Cash From Trash By picking up what your garbage man won't, 1-800-Got-Junk? Has become one of the fastest-growing franchises in America.
By Justin Martin

(FORTUNE Small Business) – Check out this list: an eight-foot-long stuffed swordfish, 13 large porcelain Buddhas, two boxes of dried pig ears, a ship's compass, a Bill Clinton mask, and a prosthetic leg. No, this is not an inventory of Michael Jackson's most prized belongings. Rather, those are just a few of the many, many strange items that an innovative new company called 1-800-Got-Junk? has hauled away.

Got-Junk is the brainchild of Brian Scudamore, a 33-year-old Canadian business savant who failed to earn a high school diploma and then talked his way into college only to drop out. His Vancouver-based company is one of the fastest-growing franchisers in North America, with 74 territories at last count--most of them in the U.S. This year alone it has added 40. Got-Junk is profitable, says Scudamore, and will post $12.6 million in revenues systemwide in 2003. "I'm pretty geeked about it," says Jeff Lazar, 29, who just launched the new Detroit franchise. "This is like joining the McDonald's chain in 1955."

And even a little like Microsoft in 1975. Rarely does one encounter a business that's as much a blend of old economy and new economy as Got-Junk. The firm's core competency--hauling away old clothing and shabby furniture--is downright Dickensian. But Got-Junk is also relentlessly modern, relying heavily on infotech and exhibiting the kind of corporate-culture tics one tends to associate with bleeding-edge startups.

Scudamore--like the company he founded--is a curious hybrid. On the one hand, he is building his junk chain via the same homely but dependable business practices ("deliver excellent customer service") that put old-line giants such as Avon and Midas on the map. Those he mixes with techniques that can only be described as dot-com dippy. For example, Scudamore claims to possess preternaturally keen visualization skills, allowing him to see the future of his junk empire flicker before his eyes like a movie. "I think in pictures," he says. "It's a very strange thing."

Got-junk has carved out a promising niche. Scudamore is aiming for the sweet spot that exists between trash cans and those big green bins dropped off by companies such as Waste Management. We're talking stuffed swordfish--or more commonly, something heavy and unwieldy like a dishwasher. Obviously, that's too big for a trash can. It's also too small to justify the hassle and expense of a bin. Or say someone has an entire basement piled high with musty paperbacks, eight-track tapes, and dead appliances. A Got-Junk team will clear the basement and even sweep up afterward. The company's trucks hold 15 cubic yards, equal to about half a bin, and the cost to fill a truck is around $400, including the fees for dropping the stuff at the dump, which vary from municipality to municipality. The company's average load is $238, meaning most jobs fill roughly half a truck. It also gets its share of small jobs: A dishwasher or similarly sized item would cost roughly $75.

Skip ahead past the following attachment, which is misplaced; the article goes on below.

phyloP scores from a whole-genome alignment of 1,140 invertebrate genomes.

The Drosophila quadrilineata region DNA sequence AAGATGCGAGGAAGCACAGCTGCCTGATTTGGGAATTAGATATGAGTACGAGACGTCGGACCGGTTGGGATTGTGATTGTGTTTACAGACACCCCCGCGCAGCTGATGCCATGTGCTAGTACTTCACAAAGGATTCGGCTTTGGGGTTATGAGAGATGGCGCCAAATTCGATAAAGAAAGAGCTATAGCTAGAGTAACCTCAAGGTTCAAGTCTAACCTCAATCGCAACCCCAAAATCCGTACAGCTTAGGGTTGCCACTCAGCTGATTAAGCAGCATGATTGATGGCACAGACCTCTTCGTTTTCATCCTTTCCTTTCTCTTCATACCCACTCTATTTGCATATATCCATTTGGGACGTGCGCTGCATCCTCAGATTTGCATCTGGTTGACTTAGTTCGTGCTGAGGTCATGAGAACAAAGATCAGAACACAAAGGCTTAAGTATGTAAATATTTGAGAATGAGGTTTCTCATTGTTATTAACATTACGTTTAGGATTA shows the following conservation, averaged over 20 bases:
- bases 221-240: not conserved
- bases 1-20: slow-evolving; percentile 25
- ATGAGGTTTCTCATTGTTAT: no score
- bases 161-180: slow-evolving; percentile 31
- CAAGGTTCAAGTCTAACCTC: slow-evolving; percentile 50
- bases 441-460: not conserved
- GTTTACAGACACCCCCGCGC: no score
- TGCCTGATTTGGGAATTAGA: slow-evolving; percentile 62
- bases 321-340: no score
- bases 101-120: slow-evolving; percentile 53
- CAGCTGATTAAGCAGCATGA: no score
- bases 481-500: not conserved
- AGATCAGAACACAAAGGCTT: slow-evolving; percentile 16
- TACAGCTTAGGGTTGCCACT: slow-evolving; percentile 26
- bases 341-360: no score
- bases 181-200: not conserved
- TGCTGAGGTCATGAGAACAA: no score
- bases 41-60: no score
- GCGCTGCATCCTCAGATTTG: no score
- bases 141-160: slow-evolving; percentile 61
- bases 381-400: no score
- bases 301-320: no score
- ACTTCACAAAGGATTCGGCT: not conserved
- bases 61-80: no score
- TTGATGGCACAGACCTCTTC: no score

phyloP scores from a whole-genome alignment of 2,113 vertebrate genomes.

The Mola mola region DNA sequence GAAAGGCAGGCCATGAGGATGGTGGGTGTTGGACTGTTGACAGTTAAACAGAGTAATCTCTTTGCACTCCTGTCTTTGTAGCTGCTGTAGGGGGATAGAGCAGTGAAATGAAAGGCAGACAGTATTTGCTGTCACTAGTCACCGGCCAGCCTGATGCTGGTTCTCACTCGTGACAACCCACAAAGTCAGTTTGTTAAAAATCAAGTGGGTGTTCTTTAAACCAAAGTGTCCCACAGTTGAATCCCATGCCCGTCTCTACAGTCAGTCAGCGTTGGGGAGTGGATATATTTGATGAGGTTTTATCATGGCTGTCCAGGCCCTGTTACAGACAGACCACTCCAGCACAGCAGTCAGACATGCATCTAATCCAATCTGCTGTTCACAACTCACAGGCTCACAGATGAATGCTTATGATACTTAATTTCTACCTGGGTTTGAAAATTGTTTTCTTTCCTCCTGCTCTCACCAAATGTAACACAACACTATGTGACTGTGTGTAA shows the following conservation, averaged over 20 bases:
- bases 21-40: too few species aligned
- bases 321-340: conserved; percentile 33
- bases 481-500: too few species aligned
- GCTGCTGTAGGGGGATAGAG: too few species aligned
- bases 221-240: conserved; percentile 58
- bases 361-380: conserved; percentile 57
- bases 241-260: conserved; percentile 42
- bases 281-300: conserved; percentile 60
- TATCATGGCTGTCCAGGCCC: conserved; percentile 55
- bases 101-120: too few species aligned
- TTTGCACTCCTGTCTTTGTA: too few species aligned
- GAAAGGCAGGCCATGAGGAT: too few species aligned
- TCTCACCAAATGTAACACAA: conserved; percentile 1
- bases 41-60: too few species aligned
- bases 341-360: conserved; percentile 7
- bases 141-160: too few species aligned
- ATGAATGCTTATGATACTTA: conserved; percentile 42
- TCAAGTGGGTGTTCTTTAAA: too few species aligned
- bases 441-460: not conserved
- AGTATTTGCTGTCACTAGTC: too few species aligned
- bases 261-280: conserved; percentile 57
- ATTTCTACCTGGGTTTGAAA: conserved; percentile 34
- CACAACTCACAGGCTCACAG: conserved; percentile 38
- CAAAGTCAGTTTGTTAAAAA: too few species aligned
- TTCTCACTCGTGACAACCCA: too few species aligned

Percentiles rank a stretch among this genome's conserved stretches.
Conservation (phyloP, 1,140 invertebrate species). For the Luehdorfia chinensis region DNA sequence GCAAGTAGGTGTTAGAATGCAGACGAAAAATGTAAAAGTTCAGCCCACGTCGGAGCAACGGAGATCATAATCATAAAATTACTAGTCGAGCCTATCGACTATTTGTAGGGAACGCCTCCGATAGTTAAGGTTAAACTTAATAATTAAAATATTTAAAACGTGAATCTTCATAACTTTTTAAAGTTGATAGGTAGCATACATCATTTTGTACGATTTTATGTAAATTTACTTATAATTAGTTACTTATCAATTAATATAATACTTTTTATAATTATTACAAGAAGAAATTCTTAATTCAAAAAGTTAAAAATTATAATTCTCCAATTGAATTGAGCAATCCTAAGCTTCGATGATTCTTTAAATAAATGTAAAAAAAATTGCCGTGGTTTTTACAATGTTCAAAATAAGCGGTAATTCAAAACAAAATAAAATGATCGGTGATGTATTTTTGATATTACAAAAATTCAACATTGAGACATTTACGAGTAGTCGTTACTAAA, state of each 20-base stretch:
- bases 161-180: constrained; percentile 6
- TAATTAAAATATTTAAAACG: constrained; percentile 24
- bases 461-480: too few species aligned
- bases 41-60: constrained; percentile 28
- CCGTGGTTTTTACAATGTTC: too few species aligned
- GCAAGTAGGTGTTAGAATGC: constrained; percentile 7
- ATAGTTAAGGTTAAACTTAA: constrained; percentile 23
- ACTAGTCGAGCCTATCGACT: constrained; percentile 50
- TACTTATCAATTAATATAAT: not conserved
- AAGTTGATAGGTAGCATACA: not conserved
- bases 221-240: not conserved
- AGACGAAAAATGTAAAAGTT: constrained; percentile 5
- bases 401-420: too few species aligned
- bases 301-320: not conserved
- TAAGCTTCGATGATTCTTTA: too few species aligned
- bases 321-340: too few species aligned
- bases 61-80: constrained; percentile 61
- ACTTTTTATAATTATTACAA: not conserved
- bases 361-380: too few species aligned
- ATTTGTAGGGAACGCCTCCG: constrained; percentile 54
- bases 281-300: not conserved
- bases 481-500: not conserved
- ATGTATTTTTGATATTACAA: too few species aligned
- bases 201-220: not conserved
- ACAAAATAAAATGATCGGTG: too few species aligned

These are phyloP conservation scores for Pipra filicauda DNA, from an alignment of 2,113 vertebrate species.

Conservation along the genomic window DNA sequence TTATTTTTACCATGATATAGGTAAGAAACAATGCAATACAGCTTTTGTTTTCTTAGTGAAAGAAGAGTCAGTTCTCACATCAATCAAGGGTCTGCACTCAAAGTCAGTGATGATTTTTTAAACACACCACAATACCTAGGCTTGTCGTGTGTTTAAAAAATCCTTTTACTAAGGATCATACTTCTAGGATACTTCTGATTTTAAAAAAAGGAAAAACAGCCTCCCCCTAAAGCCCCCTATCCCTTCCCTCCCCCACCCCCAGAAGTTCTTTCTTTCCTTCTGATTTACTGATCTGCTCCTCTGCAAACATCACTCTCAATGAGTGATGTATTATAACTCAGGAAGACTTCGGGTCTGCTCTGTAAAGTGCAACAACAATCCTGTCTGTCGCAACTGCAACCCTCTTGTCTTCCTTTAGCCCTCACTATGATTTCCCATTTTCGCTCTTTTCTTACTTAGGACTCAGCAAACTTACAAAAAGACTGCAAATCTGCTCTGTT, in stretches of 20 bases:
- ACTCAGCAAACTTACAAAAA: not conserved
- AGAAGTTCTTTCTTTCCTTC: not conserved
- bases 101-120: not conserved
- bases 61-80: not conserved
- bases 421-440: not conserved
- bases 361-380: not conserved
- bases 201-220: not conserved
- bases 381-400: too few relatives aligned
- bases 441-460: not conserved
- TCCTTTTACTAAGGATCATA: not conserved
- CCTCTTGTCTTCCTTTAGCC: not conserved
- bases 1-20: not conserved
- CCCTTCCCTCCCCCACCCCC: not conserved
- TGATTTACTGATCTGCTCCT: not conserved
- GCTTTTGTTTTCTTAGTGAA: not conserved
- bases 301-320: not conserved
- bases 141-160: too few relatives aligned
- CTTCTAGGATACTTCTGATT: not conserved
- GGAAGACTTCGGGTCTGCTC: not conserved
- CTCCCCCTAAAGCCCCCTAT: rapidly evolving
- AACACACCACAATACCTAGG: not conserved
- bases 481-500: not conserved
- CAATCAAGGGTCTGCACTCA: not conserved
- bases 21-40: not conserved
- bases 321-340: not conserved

While Got-Junk's niche is solid, it is also one that has already been visualized by thousands of independent operators. Open up the yellow pages in any city, and there are scores of ads of the man-with-truck-will-haul-junk variety. But Scudamore is working to build a professional chain that can dominate this vast and fragmented market. "We're stepping it up," says Scudamore. "Nobody has ever built a brand in this industry." The typical indie operator drives a beat-up pickup with a hand-painted sign and shows up late in a sweaty T-shirt. Got-Junk franchisees drive late-model Ford F-450s, Nissan UD 1400s, or Isuzu NPR trucks, always in blue and white. Scudamore quite deliberately settled on three models in case there were availability problems. The company's trucks all have identical dump boxes, manufactured to spec by Courtney Berg Industries of Alberta, Canada. Franchisees are required to wash the trucks once a day. Scudamore pulled the plug on a Calgary franchisee who drove a muddy truck with a peeling 1-800-GOT-JUNK? decal. "Do you ever see a dirty FedEx truck?" he asks, still visibly galled. "I mean, do you ever?"

The franchisees--in contrast to their indie competitors--also wear uniforms: navy slacks, royal-blue golf shirt with logo (tucked in), baseball cap, and belt and boots, which must match. Because the uniforms also must be clean at all times, many franchisees bring along extra ones in case they get dirty on a job.

A uniformed guy in a freshly scrubbed truck hauling junk--that's what customers see. But a high-tech backbone runs beneath the operation. Scudamore had the foresight to snap up a toll-free number (1-800-GOT-JUNK?) that has descriptive powers to rival 1-800-FLOWERS. Roughly 1,500 calls a day flow into a phone center in Vancouver. There service reps make use of a proprietary computer program called JunkNet, which the company spent $500,000 to develop.